The 10 Most Common Money Lies We Tell Ourselves

The 10 Most Common Money Lies We Tell Ourselves

If there’s anything we excel at, it’s fooling ourselves. We all have a set of core beliefs, and these “scripts” are like the screenplay that helps us make sense of the world around us.

But what if our beliefs are wrong?

Because I’m in finance, every day I hear people express their money scripts. These scripts are the powerful (but often subconscious) beliefs each person holds about money. Because they’re so fundamental to our way of thinking, they’re not usually examined – that is, most of us just assume these beliefs are true.

The problem is that each of these statements about money is only partially true. Most people get into money trouble when they start taking a script that applies in some instances and apply it universally in their lives.

Though there are 4 general categories  that these scripts fall into, there are hundreds of individual statements that are held strongly.* Here are ten of the most common money beliefs that, when held too tightly, trip us up:

1. Money will make things better.
The most common money script in America is that more money equals better life. “If I just had a little more money, my problems would be fixed.” As someone who works with the very-wealthy, I can tell you that often “mo money = mo problems.”

2. Money is bad.
Have you ever seen someone drive a fancy car by you and immediately thought the worst of them? This script takes the partial truth of “money corrupts” and applies it to every situation. I know many wealthy individuals for whom this is not true. Unfortunately, negativity bias reinforces these stereotypes (“I only seem to meet rich people who are mean.”)

3. I don’t deserve money.
This is a common script among COWs (“children of wealth”) or others who didn’t earn their wealth. It’s also widely held by those in helping professions like social services and nonprofit work. It can be connected to low self-esteem or feelings of guilt. If this belief is held very tightly, it often leads to unconscious self-sabotage.

4. I deserve to spend money.
This money script is connected to high self-esteem. Advertisements bombard with the message, “You deserve to spend money on you!” However, a sense of entitlement can lead to damaging behaviors when this script leads to spending outside one’s means.

5. There will never be enough money.
If you had an experience in childhood where you or a loved one suffered because of a lack of money, it’s very possible for you to hold closely the fear that your money could run out at any time. I’ve seen those with assets over $100 million fear that their money will run out. It’s not actually about the money.

6. There will always be enough money.
On the other hand, others feel the opposite is true: the money will never run out. Those who grew up in an atmosphere of abundance can make bad financial decisions because they deeply feel the money will be around no matter what.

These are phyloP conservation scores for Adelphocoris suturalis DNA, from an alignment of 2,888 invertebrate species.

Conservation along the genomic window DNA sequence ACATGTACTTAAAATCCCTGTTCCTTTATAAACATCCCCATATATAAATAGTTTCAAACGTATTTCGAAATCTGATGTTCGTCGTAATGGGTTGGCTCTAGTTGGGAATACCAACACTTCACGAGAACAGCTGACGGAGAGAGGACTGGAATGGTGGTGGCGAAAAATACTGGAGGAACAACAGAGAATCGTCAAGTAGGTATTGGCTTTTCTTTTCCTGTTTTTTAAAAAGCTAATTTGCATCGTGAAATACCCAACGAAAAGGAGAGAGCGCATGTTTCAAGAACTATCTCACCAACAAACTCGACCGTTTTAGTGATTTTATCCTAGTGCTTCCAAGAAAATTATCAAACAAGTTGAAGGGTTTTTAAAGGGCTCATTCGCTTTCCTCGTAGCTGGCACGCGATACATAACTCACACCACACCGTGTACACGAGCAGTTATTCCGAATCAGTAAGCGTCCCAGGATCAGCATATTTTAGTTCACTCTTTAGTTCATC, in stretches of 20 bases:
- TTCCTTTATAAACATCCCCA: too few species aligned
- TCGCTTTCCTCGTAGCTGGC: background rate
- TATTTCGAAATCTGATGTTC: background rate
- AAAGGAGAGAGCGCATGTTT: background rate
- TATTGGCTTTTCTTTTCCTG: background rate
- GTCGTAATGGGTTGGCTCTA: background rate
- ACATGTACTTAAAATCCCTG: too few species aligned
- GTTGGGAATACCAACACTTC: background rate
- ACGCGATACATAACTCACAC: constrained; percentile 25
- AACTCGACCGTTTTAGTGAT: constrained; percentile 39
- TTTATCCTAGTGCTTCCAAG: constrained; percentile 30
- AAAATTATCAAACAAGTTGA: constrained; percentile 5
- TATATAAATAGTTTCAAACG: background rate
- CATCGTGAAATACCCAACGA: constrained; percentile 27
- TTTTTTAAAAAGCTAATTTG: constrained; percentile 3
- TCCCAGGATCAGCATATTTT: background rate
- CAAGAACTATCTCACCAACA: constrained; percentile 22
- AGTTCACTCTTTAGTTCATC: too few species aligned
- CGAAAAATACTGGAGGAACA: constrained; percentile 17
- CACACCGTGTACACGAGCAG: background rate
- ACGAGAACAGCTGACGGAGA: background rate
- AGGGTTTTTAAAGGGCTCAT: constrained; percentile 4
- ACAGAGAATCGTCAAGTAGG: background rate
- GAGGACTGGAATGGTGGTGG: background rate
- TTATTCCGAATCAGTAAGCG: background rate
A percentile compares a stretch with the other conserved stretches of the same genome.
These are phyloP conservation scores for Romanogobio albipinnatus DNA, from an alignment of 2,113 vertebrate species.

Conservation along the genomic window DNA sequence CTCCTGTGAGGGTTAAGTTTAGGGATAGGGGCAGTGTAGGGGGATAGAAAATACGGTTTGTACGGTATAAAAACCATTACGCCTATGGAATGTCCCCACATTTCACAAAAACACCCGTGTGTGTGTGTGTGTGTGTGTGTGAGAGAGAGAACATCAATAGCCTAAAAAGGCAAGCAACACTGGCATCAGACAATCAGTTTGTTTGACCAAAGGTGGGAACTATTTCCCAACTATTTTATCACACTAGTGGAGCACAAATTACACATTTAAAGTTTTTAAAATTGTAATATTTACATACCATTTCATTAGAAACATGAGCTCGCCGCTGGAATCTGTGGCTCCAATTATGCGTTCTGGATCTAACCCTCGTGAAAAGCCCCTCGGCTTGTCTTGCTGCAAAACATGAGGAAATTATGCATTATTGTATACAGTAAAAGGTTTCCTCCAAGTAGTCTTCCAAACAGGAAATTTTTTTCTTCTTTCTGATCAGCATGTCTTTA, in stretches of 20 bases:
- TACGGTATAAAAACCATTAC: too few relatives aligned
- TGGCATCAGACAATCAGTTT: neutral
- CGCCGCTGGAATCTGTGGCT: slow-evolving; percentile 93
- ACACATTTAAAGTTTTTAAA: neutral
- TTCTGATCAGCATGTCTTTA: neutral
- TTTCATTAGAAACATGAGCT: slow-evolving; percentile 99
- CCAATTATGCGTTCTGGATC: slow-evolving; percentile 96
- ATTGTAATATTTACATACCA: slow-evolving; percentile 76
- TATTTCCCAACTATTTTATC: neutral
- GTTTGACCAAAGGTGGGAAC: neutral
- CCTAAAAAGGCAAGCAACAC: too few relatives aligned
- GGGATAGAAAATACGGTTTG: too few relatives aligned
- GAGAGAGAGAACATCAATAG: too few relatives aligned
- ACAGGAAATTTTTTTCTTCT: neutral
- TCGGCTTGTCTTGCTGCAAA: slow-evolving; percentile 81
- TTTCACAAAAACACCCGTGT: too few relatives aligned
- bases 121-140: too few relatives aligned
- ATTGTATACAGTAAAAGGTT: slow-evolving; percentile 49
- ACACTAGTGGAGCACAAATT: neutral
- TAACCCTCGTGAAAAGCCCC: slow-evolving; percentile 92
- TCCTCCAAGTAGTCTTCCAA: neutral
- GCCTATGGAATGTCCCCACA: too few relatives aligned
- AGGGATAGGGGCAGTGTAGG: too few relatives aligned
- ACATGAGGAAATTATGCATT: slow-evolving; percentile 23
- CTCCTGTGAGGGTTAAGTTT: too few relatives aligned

7. Money will give me meaning.
Money can seem to unlock magic doors and give one “relevance”, and this is especially noticeable to those who grew up without it. This script, especially when deep-rooted, is very hard for most people to admit they hold. Many do not even know they believe it.

8. Money is unimportant.
As an over-reaction to the script above, some live as if money has absolutely no meaning, ignoring it altogether. This can lead to many different kinds of unhealthy financial decisions (like never budgeting).

9. It’s not nice to talk about money.
If you ever want to see someone sweat, ask them how much money they make. Almost everyone in America holds this to some degree. Personal money decisions can be one of the most taboo subjects. Sometimes important conversations are avoided because they feel awkward.

10. If I am good, all my needs will be supplied.
This script is especially common among those with strongly held religious beliefs. It can be just as dangerous as the others if applied incorrectly – and particularly when paired with other scripts (like “money is unimportant”).

Do you agree with any of these ten statements? You probably saw yourself in a number of them, possibly even ones that conflict with each other. Be careful how far you’re willing to take these beliefs, though. Most of our bad money behaviors come from holding one or more of these money scripts too tightly.

* These ten money scripts and many of the concepts here are adapted from research done by Ted and Brad Klontz. For more, see chapters 6-7 of Facilitating Financial Health (Klontz, Kahler, Klontz, 2008).

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